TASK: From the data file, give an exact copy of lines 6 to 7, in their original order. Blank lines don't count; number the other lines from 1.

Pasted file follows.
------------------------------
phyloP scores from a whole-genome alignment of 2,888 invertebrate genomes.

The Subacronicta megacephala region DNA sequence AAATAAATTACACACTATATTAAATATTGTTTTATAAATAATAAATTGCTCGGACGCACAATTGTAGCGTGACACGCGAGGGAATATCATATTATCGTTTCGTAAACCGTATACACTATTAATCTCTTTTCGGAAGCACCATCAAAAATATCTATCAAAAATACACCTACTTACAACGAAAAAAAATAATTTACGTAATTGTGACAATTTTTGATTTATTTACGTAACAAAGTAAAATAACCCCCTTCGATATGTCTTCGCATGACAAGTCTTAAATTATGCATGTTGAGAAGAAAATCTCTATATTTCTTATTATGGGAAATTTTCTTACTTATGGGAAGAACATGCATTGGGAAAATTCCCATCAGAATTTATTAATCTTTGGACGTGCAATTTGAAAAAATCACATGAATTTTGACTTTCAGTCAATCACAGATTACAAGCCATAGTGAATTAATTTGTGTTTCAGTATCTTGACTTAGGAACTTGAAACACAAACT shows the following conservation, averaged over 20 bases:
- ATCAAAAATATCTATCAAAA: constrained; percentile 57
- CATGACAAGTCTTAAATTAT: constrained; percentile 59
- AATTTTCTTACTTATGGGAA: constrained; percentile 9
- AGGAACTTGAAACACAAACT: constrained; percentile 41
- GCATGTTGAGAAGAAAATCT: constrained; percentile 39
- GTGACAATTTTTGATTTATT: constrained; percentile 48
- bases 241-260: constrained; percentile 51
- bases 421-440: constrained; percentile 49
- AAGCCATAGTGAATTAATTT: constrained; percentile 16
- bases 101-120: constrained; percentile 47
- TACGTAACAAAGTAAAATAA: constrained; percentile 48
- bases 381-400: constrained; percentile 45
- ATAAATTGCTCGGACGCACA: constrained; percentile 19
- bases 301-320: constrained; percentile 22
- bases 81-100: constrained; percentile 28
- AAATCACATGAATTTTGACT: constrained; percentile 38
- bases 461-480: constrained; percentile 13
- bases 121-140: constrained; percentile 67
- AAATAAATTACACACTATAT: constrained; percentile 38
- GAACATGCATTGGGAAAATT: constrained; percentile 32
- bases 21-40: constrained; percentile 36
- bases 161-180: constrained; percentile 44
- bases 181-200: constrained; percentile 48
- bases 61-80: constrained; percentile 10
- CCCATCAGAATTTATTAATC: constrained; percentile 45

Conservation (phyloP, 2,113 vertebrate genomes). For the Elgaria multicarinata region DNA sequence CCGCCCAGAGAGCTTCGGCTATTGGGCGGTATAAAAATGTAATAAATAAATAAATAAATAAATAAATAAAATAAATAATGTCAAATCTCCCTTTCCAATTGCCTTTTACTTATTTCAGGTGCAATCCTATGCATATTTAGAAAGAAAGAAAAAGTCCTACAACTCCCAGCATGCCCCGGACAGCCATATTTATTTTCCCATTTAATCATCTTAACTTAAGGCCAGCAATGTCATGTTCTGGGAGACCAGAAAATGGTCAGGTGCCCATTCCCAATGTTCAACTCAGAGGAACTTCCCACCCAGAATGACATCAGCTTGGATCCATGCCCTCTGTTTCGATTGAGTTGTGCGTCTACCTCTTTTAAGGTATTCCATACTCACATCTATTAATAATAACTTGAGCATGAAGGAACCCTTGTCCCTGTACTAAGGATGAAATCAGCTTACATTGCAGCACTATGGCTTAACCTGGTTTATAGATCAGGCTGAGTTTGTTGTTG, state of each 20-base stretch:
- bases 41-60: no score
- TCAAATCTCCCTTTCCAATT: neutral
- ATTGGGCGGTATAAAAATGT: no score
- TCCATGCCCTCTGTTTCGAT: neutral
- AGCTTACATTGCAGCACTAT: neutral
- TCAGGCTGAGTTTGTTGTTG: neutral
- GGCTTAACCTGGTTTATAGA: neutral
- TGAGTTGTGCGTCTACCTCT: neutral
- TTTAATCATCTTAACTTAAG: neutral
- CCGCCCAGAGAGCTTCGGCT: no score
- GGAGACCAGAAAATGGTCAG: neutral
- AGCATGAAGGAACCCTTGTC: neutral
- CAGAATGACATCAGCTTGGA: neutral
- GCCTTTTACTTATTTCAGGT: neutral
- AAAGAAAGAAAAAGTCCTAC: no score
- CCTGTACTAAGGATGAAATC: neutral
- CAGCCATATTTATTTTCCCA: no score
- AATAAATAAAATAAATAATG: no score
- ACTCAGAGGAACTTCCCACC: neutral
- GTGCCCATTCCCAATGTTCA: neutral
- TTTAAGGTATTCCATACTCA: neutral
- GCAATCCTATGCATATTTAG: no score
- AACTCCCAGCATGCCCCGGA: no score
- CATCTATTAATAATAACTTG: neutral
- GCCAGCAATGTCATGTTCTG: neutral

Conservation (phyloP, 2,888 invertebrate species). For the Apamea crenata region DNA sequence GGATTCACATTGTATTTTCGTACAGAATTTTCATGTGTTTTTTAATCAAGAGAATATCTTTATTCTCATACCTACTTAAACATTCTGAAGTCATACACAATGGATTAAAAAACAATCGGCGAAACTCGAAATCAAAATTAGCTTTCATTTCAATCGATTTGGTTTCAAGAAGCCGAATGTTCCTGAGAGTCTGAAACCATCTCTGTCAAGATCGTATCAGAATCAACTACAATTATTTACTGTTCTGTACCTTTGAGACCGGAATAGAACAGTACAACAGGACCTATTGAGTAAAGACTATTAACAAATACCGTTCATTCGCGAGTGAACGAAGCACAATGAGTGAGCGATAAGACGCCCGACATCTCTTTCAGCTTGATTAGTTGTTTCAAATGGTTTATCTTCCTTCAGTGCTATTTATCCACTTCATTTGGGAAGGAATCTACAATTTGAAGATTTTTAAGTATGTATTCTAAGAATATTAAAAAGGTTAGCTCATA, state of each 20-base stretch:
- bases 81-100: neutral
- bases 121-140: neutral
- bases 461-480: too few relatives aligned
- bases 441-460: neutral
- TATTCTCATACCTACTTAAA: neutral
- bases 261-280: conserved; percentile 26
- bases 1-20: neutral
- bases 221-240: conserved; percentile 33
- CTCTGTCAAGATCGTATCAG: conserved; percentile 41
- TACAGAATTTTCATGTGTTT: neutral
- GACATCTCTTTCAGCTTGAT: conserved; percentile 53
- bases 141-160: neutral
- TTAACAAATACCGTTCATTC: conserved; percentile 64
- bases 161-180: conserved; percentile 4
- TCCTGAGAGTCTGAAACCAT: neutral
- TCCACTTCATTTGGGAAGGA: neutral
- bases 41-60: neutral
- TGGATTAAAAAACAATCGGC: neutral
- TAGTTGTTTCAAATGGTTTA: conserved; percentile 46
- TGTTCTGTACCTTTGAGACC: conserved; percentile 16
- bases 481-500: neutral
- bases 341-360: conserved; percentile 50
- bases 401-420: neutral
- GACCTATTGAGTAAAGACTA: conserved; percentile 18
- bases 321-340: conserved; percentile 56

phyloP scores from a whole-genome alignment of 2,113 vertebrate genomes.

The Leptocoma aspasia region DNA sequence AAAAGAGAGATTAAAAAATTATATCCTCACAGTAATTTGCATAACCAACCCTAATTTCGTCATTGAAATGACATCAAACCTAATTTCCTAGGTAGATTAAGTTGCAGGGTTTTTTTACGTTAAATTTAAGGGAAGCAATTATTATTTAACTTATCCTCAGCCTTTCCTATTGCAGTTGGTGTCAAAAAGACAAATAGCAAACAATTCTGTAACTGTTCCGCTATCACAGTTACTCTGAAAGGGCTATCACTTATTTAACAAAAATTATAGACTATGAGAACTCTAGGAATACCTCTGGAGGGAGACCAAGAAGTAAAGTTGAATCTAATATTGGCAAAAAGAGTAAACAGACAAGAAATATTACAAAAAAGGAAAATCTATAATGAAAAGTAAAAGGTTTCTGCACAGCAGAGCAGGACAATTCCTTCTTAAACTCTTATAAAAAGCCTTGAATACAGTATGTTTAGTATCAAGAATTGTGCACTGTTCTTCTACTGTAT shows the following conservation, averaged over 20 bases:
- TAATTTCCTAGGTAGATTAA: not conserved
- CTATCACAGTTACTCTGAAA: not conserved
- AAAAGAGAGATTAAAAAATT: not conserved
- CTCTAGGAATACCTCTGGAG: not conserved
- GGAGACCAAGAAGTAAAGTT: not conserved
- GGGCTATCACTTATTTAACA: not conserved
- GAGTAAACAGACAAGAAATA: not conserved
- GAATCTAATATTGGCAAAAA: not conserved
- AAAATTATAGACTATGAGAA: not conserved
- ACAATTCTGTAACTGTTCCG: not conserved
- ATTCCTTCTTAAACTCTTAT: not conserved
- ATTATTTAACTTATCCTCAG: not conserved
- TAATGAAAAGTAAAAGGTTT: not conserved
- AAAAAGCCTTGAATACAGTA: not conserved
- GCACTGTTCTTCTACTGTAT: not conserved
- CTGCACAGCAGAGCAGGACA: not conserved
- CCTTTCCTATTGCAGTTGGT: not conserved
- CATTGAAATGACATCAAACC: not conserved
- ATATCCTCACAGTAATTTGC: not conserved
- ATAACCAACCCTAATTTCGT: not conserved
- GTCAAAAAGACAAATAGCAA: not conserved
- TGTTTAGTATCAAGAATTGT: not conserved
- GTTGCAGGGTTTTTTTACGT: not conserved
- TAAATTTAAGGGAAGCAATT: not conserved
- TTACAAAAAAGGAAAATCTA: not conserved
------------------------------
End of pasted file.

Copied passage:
- AGGAACTTGAAACACAAACT: constrained; percentile 41
- GCATGTTGAGAAGAAAATCT: constrained; percentile 39